Rapid urbanization coupled with a changing climate spells disaster for many of the world’s poor. Almost one billion people live in urban slums built on land that is highly vulnerable to climate impacts like rising sea levels, flooding and landslides. Without significant investments in urban resilience, climate change threatens not only to undermine sustainable development efforts, but also to push over 75 million city residents into poverty by 2030.
Building climate resilience, particularly in slum communities, requires an understanding of residents’ needs, resources and capabilities. Yet poor city-dwellers are often excluded from the urban development and governance processes that aim to reduce vulnerability.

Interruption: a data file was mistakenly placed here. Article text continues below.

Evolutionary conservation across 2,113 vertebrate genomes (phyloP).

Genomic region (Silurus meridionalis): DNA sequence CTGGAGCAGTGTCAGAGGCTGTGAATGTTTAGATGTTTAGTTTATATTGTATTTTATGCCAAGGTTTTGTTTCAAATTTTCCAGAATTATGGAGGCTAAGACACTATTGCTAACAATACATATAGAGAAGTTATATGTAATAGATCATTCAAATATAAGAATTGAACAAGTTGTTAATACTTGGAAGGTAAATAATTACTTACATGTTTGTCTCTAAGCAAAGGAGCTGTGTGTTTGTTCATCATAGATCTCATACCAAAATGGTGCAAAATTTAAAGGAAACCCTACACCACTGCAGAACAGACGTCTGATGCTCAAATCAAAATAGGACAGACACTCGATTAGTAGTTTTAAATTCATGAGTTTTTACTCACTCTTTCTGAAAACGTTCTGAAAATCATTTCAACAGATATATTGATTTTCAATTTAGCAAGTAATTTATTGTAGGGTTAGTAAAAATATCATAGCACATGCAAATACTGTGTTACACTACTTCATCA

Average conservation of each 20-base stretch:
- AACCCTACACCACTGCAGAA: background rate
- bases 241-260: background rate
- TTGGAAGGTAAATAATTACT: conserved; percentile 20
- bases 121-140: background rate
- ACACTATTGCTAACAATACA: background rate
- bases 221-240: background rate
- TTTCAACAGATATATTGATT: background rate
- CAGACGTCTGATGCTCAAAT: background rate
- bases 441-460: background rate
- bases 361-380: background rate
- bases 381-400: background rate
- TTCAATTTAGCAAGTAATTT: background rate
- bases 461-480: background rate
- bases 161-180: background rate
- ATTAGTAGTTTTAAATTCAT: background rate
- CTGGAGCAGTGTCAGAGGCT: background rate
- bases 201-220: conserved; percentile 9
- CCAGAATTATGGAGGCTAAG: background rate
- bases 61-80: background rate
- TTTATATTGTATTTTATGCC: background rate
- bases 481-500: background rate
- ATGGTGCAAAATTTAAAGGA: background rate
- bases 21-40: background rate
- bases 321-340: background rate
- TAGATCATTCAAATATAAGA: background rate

The Urban Community Resilience Assessment (UCRA) helps cities incorporate individual and community capacities—social cohesion, familiarity with local climate risks, early warning systems and disaster readiness—into broader urban resilience evaluations. By analyzing these local capabilities, the UCRA provides a snapshot of preparedness behaviors, risk perception and the strength of neighborhood relationships. These findings enable individuals to identify context-specific adaptation actions and allow policymakers to engage community members in urban resilience planning.